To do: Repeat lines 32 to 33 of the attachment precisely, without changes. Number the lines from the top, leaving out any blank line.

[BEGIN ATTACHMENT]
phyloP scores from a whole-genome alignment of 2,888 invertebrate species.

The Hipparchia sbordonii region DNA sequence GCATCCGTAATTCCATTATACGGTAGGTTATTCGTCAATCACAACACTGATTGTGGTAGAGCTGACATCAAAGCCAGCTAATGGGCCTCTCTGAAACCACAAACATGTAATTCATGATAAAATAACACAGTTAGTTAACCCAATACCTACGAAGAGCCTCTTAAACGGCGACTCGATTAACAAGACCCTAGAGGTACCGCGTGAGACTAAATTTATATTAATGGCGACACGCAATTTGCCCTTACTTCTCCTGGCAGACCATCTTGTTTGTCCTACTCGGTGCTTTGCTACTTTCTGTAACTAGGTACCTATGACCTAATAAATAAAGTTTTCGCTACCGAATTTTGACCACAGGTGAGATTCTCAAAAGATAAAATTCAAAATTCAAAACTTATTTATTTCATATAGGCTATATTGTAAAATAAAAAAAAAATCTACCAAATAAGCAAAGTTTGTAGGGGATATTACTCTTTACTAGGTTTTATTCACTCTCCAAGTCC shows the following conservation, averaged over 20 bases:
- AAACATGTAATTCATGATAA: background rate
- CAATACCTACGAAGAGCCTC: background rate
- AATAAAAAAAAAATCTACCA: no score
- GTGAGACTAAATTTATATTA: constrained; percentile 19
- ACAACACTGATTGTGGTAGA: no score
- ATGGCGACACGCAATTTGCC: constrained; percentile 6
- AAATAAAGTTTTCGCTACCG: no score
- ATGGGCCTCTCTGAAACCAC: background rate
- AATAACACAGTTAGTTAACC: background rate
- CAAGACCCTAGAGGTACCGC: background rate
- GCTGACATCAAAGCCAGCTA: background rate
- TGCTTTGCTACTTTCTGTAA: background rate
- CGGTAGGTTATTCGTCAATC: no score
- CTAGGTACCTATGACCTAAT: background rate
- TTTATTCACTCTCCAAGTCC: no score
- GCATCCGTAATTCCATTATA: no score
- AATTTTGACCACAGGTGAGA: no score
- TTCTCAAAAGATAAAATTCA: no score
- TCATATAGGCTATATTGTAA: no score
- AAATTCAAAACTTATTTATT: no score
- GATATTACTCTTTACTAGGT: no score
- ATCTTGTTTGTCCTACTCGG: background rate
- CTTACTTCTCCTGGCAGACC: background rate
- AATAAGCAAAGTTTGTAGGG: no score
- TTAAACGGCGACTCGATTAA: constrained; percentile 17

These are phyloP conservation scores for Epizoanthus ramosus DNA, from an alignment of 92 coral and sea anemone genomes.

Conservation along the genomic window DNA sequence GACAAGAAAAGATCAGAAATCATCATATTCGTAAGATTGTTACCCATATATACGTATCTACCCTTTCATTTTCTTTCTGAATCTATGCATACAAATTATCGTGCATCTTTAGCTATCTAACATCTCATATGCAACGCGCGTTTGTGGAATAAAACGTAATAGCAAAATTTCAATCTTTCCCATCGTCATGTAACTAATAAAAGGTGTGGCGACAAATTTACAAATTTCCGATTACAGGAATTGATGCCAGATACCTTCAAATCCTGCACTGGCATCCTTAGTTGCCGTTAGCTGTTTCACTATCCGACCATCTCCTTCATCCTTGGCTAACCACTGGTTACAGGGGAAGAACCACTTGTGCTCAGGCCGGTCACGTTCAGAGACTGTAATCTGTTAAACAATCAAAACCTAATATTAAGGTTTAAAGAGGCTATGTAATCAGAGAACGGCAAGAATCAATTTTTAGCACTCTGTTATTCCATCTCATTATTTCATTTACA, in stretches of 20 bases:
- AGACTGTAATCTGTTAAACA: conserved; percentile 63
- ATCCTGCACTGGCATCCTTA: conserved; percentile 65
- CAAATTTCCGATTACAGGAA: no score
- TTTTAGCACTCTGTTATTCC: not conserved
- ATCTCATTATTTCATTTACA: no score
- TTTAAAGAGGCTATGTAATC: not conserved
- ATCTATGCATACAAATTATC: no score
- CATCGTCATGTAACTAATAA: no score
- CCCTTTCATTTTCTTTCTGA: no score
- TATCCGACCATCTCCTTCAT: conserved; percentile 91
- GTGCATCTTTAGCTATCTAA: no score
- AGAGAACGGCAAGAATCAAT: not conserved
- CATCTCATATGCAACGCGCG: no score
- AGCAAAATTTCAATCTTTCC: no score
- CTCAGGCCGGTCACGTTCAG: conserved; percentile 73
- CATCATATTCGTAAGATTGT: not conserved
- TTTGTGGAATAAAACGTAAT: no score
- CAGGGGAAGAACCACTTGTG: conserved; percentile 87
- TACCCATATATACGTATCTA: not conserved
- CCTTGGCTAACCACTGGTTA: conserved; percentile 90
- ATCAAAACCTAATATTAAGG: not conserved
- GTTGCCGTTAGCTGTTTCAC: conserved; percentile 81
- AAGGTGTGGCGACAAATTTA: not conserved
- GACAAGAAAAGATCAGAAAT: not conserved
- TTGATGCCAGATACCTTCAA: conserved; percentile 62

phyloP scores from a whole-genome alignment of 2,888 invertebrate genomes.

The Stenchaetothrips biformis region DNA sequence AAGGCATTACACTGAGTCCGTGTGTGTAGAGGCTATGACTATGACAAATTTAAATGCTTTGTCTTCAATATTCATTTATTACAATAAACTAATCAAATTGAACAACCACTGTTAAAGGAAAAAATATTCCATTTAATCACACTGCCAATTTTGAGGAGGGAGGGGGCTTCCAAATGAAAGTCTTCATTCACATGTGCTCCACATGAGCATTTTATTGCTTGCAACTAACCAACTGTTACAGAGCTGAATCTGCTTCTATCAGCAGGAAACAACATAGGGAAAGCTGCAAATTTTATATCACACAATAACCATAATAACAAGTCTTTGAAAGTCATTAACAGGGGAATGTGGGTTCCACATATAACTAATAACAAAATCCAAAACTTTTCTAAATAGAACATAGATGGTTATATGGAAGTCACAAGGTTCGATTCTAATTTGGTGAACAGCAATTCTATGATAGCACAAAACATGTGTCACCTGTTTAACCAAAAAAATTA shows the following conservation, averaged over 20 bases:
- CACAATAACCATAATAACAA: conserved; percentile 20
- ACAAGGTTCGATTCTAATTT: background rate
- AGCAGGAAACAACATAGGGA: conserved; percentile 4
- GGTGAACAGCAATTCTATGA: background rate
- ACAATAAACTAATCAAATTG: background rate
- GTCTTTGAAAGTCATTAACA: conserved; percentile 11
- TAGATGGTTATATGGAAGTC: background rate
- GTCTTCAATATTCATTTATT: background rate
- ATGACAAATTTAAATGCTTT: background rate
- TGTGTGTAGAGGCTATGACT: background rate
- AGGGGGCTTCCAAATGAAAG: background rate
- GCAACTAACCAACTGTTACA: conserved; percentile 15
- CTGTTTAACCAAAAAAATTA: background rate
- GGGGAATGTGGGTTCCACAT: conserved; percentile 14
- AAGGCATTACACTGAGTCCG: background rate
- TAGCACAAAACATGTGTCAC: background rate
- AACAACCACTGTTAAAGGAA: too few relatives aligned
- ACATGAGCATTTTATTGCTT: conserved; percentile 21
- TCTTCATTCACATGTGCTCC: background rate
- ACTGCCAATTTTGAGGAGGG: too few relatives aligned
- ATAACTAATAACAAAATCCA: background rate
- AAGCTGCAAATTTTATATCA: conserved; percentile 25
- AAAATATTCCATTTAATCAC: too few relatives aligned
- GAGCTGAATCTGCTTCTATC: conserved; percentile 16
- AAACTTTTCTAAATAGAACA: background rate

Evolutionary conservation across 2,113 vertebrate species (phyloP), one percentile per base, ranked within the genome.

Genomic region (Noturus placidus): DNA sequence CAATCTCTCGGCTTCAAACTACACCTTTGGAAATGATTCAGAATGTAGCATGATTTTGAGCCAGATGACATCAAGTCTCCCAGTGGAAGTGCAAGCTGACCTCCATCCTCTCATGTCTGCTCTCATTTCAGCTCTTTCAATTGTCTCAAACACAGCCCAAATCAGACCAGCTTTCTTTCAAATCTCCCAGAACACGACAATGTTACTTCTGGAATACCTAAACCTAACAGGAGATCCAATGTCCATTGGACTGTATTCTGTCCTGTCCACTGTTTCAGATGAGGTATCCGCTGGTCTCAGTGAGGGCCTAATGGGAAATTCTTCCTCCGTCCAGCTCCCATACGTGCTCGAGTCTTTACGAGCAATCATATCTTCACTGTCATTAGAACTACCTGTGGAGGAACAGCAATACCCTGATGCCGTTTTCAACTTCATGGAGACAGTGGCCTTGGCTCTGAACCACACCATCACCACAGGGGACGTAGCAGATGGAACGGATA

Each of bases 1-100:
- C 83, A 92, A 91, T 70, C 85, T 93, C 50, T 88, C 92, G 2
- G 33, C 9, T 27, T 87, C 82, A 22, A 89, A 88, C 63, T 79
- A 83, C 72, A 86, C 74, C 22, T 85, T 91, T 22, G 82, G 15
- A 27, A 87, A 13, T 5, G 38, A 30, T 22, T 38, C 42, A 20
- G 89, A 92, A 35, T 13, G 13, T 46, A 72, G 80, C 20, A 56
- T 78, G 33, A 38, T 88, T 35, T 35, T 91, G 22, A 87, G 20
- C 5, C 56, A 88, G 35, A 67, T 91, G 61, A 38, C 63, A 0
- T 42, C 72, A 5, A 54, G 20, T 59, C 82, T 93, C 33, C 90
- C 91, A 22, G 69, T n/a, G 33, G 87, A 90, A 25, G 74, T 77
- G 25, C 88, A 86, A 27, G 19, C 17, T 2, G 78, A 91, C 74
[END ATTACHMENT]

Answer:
- CAAATTTCCGATTACAGGAA: no score
- TTTTAGCACTCTGTTATTCC: not conserved